The mano-a-mano scuffle between Twitter and Facebook over being the go-to network for television is spilling over into new territories. Facebook will announce today, says the Wall Street Journal, further partnerships of the kind it debuted last week, handing over basic "action" data—Likes, Shares, and Comments—to broadcasters in eight different countries in an attempt to grab a share of the second-screen social market. Some of the networks using the data include France's TF1, Channel 4 in the U.K., ARD in Germany, as well as two networks with huge audiences: Esporte Interativo in Brazil and India's STAR networks.
Dan Rose, VP of partnerships for Facebook, is giving a speech in France today in which he will say that the data, although basic, could be a potential gold mine for TV stations, because Facebook "has your personal information." His speech will cite how a Facebook campaign to get Betty White to front Saturday Night Live garnered half a million Likes—and led to SNL's highest-rated episode in two years.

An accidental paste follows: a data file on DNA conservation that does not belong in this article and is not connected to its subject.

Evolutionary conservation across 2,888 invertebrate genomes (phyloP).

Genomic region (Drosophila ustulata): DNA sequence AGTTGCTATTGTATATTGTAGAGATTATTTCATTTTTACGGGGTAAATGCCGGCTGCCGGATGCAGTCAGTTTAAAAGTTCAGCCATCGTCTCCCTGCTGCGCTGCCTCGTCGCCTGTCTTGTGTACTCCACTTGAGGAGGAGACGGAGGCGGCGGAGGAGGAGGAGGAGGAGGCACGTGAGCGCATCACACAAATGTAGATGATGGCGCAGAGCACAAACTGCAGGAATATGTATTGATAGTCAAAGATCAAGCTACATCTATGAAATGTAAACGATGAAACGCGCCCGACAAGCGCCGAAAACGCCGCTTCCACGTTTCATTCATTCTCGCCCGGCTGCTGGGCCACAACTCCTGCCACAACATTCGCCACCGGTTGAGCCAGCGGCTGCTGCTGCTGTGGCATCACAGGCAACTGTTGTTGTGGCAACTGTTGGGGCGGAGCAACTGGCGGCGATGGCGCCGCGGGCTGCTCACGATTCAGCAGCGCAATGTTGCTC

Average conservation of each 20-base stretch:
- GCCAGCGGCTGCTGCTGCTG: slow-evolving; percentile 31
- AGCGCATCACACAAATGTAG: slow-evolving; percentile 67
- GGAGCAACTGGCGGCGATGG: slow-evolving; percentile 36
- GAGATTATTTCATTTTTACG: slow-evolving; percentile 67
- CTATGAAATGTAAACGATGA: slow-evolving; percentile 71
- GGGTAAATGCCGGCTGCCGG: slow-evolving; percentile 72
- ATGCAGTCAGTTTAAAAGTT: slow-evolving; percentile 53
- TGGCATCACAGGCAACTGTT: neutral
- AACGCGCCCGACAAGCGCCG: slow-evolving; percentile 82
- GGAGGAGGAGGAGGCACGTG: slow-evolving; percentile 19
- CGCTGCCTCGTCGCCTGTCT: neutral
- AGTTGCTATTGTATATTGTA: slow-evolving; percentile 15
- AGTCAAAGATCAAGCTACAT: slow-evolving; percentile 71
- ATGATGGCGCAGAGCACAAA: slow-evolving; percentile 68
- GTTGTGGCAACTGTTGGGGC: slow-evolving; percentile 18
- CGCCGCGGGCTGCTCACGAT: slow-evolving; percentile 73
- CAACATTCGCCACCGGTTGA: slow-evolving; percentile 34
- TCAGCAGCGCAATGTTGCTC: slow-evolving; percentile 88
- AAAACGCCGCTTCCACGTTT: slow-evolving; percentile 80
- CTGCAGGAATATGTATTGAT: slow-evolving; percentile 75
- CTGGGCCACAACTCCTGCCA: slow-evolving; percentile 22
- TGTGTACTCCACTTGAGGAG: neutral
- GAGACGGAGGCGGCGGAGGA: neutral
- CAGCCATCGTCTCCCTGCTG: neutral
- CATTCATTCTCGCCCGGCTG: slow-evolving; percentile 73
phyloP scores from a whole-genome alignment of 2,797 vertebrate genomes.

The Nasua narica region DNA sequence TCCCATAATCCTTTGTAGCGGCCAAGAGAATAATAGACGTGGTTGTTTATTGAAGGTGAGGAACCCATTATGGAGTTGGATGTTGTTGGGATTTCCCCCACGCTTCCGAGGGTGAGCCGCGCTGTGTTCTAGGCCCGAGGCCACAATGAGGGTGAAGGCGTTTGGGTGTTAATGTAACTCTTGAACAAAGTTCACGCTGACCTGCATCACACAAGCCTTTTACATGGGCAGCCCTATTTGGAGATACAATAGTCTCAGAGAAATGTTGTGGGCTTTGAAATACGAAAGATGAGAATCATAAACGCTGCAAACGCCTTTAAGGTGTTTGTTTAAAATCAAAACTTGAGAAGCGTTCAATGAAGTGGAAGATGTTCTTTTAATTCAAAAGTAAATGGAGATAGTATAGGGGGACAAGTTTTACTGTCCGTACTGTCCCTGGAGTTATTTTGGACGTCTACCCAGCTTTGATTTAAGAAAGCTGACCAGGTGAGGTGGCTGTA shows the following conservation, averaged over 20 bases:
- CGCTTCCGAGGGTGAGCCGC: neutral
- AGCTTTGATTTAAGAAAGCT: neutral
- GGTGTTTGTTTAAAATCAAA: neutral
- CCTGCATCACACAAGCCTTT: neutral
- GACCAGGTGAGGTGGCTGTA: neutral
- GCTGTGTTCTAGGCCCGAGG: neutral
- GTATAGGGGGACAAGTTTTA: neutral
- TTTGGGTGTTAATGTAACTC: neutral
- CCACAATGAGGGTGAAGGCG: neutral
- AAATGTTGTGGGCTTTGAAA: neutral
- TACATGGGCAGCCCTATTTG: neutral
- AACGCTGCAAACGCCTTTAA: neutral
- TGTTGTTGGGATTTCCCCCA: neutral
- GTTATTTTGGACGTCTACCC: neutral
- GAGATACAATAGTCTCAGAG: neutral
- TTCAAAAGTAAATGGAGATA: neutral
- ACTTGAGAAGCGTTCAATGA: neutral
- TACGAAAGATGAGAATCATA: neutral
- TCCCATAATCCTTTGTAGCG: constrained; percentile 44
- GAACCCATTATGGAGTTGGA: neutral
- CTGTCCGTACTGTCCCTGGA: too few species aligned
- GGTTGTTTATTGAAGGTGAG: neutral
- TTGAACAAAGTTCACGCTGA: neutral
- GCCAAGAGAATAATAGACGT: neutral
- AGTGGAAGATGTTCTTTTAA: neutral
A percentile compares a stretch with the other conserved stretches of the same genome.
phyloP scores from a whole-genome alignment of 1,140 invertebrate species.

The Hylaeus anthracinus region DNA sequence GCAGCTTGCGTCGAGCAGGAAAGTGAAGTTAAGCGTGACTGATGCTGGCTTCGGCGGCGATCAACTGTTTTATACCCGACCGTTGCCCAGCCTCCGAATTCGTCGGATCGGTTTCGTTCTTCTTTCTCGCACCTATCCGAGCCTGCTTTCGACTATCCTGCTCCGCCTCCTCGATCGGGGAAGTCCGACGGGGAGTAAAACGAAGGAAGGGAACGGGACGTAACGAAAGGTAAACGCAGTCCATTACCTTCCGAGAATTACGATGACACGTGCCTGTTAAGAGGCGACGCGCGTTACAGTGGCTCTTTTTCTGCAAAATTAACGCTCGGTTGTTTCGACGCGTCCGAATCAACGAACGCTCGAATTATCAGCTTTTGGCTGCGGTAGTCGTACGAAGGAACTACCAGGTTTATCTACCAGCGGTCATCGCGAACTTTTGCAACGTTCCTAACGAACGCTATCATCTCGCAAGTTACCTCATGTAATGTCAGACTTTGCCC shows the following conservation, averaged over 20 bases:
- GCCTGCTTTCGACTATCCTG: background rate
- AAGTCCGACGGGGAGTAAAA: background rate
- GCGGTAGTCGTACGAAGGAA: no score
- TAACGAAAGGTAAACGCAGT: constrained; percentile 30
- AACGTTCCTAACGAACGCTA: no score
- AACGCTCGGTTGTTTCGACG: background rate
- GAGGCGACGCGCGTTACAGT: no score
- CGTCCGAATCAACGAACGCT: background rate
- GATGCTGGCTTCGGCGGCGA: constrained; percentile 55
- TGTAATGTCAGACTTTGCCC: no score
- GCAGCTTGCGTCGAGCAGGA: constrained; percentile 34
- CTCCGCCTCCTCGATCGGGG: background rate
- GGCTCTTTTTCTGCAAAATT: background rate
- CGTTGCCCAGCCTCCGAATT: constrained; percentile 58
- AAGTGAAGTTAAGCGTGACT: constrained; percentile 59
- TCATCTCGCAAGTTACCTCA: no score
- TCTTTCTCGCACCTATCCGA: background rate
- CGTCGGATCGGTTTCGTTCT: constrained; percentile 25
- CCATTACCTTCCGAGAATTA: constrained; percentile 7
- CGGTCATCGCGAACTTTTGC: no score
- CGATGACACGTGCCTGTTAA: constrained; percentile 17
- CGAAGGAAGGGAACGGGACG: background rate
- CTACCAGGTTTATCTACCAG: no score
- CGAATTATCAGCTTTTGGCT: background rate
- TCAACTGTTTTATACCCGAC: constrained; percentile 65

Twitter currently has the edge—as well as a partnership with Nielsen, which is just beginning to take off. Its goal is to have everyone watching the box with one eye and their Twitter feed with the other. But does Facebook have the user data that will mine a richer seam in revenue than its feathered rival? It hopes so.
Facebook is already trying to do the same with news, with several partnerships that kicked off last month with news-gathering sources.